The Private Life: Why We Remain in the Dark by Josh Cohen is published by Granta, £20



  1. February 6, 2014

    Jim Jozwiak

    OK, since you brought up saturated fat which has
    been pretty conclusively proven to not be harmful,
    consider this scenario instead. You do not
    “track” saturated fat; instead you plan to eat
    certain amounts of it, such as very little or
    really a lot, and pay close attention to what
    happens to you. Are your moods different? Do
    you gain or lose weight? Does your skin look the
    same? At the end of this exercise you actually
    know whether it is best for you to avoid it or
    not. Obviously this is only possible for someone
    who is truly interested in his personal nutrition, but this would be a rather sane interest as nutrition is so fundamental.

  2. February 6, 2014

    Terence Hale

    The word algorism comes from the name Al-Khw?rizm? (c. 780–850), a Persian mathematician and probably meant an algorithm, the step-by-step procedure for calculations as we know today. Quantified Self: The algorithm of life aligns people unintentionally to the set theory in mathematics. Existing in a similar form in In India, the caste system is a system of social stratification and which is now also used as a basis for an affirmative action. People are classed as a collection of objects to which an affirmative action can be applied and binaryallize people become robots of society with whom ”colour become pallor, man becomes carcass, home becomes catacomb, and the dead are but for a moment motionless.”

  3. February 6, 2014

    Chris bot

    good job on another premature and hyperbolic screed, showing to all the consequences of a B.A. in English and a commitment to making a fragile, egotistical living through cultural commentary. Premature, in that we have literally millions of writers constantly lookin for the next thing to write about, to panic the public with, adding to our manic fears and sense of never being able to get it right, never able to be ahead of or even keep up with the curve.

  4. February 6, 2014


    Far from self-knowledge it sounds more like a recipe for paranoia, anorexia, depression and narcissism and all the anxieties the modern social app user is heir to. Thinking about oneself too much leads to disconnection…

  5. February 6, 2014

    Jonathan R

    Self-tracking assumes that the self being studied remains the same, a hard view to reconcile with the perceived effects of aging.

  6. February 6, 2014

    Jim Lilly

    David Foster Wallace explored this in some of his fiction (meta-awareness) and the problems it presents to humans. If “Infinite Jest” is too much to bite off, try his short fiction (stories in “Oblivion” or “Brief Interviews with Hideous Men.”

  7. February 6, 2014


    Unfortunately, there’s no real insight here as the first commenter observed. Gayle Greene’s book “Insomniac” provides an excellent counterpoint on the malignity of the spared at the hapless (yet indispensible) self-obsessions wound around the afflications of others.

  8. February 7, 2014


    Poor Chris bot: He wants to argue against the article, but the best he can summon is an insult to English majors!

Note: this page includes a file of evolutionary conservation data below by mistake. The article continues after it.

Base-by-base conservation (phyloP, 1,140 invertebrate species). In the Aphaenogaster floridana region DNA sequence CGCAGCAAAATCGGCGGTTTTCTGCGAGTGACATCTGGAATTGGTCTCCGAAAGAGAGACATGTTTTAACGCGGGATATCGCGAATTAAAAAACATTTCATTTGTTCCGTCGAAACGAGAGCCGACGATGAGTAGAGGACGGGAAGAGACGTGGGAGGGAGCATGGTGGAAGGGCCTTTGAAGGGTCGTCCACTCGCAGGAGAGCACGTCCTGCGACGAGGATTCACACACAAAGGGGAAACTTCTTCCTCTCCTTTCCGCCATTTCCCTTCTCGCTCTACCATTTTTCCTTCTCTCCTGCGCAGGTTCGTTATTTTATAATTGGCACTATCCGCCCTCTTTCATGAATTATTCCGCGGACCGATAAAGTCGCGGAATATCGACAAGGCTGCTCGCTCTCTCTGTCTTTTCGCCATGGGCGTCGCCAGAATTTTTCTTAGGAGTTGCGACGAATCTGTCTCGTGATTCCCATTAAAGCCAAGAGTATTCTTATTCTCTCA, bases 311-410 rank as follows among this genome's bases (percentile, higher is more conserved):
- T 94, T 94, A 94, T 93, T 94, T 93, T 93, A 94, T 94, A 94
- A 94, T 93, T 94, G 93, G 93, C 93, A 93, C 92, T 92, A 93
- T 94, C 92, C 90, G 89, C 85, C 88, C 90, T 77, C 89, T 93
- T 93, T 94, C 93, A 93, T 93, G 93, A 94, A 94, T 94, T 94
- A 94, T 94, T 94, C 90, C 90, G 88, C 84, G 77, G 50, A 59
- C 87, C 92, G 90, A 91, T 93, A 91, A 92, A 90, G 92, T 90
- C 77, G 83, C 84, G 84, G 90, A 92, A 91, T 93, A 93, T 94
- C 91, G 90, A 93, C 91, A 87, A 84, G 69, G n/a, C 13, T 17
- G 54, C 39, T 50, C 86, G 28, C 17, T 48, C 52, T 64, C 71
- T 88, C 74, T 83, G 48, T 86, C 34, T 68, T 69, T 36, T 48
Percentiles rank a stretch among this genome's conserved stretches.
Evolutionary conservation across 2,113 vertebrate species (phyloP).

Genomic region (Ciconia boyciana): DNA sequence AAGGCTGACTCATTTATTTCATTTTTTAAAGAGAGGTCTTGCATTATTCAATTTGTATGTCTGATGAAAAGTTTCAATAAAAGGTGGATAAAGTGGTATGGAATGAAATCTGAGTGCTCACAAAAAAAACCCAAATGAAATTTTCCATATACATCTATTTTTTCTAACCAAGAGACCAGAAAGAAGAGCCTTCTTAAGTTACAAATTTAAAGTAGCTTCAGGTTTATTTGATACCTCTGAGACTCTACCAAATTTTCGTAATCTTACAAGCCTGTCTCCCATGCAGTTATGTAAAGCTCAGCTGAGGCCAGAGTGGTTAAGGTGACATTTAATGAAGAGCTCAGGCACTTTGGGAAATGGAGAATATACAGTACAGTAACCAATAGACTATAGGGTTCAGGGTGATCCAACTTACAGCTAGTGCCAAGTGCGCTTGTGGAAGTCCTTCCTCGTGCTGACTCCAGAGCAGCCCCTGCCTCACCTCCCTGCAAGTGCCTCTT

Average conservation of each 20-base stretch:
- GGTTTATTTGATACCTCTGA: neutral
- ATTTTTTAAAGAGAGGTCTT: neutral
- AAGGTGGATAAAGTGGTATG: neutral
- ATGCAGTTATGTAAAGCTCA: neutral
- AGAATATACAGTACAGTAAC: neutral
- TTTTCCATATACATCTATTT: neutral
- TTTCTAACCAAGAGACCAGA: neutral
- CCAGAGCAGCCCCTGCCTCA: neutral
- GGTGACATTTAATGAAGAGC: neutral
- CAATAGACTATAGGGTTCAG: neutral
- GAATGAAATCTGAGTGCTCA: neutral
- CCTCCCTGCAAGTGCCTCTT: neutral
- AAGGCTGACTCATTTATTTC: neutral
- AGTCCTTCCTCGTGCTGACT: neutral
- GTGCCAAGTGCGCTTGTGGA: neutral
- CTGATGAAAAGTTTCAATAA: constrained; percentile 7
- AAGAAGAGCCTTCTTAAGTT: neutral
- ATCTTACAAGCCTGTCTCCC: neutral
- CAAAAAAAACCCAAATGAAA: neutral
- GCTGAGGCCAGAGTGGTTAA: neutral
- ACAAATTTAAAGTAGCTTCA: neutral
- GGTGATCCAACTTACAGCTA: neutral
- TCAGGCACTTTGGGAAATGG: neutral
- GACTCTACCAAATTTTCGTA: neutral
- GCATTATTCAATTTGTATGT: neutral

Pace the bot, the article is very thought-provoking, at least, for those who are capable of being provoked in that way. What struck me is how relevant Cohen’s observations are to the negative side of certain Eastern practices of self-observation, or their Western equivalents (Gurdjieff/Ouspensky).

    Note re. Allan, who blathers,

    “[...] provides an excellent counterpoint on the malignity of the spared at the hapless (yet indispensible) self-obsessions wound around the afflications of others.”

    Even if the article were lacking in insight, that still beats lack of even rudimentary coherence.

  9. February 11, 2014

    Peter Davis

    All this technological quick-fix panacea is additional and unnecessary distraction. The techniques for cultivating self-knowledge are ancient and have rightly survived the test of time, particularly in the various forms of meditation, but we are talking about a deeper, less defined self – not the egocentric personality that seems to be commonly confused with self in our modern narcissistic revival. Freud didn’t help, as wise as he was on many matters.

    It is ‘self-knowledge’ in the first-person sense of learning our deeper ‘human nature’, not self-knowledge in the shallow sense of: ‘I’m John Smith, and I’ve finally learning that I like the colour blue, jazz music, reading books and I’m prone to blushing when asked questions and I need to lose weight off my waist.’ – although this might become more evident in the shallows of increasing awareness. But this is just our personality talking and ‘it’ is the very hurdle to deeper self-knowledge.

    The whole point of ‘mindfulness’ is to be absent of this false self by simply being present in non-opinionated awareness, which requires the cultivated cessation of thought by regular practice and is a form of letting go, of self-forgetting – not constant reminders of quantities of data to be analysed by our self about our self.

    Regular practice of meditation, without expectation of results, can help subtly reveal the permanence of a still background of silence in which our sense of self rests. Our anxieties arise when we become disconnected from this deeper awareness by becoming unanchored and too self-conscious or prone to egotism, which leads to all sorts of problems.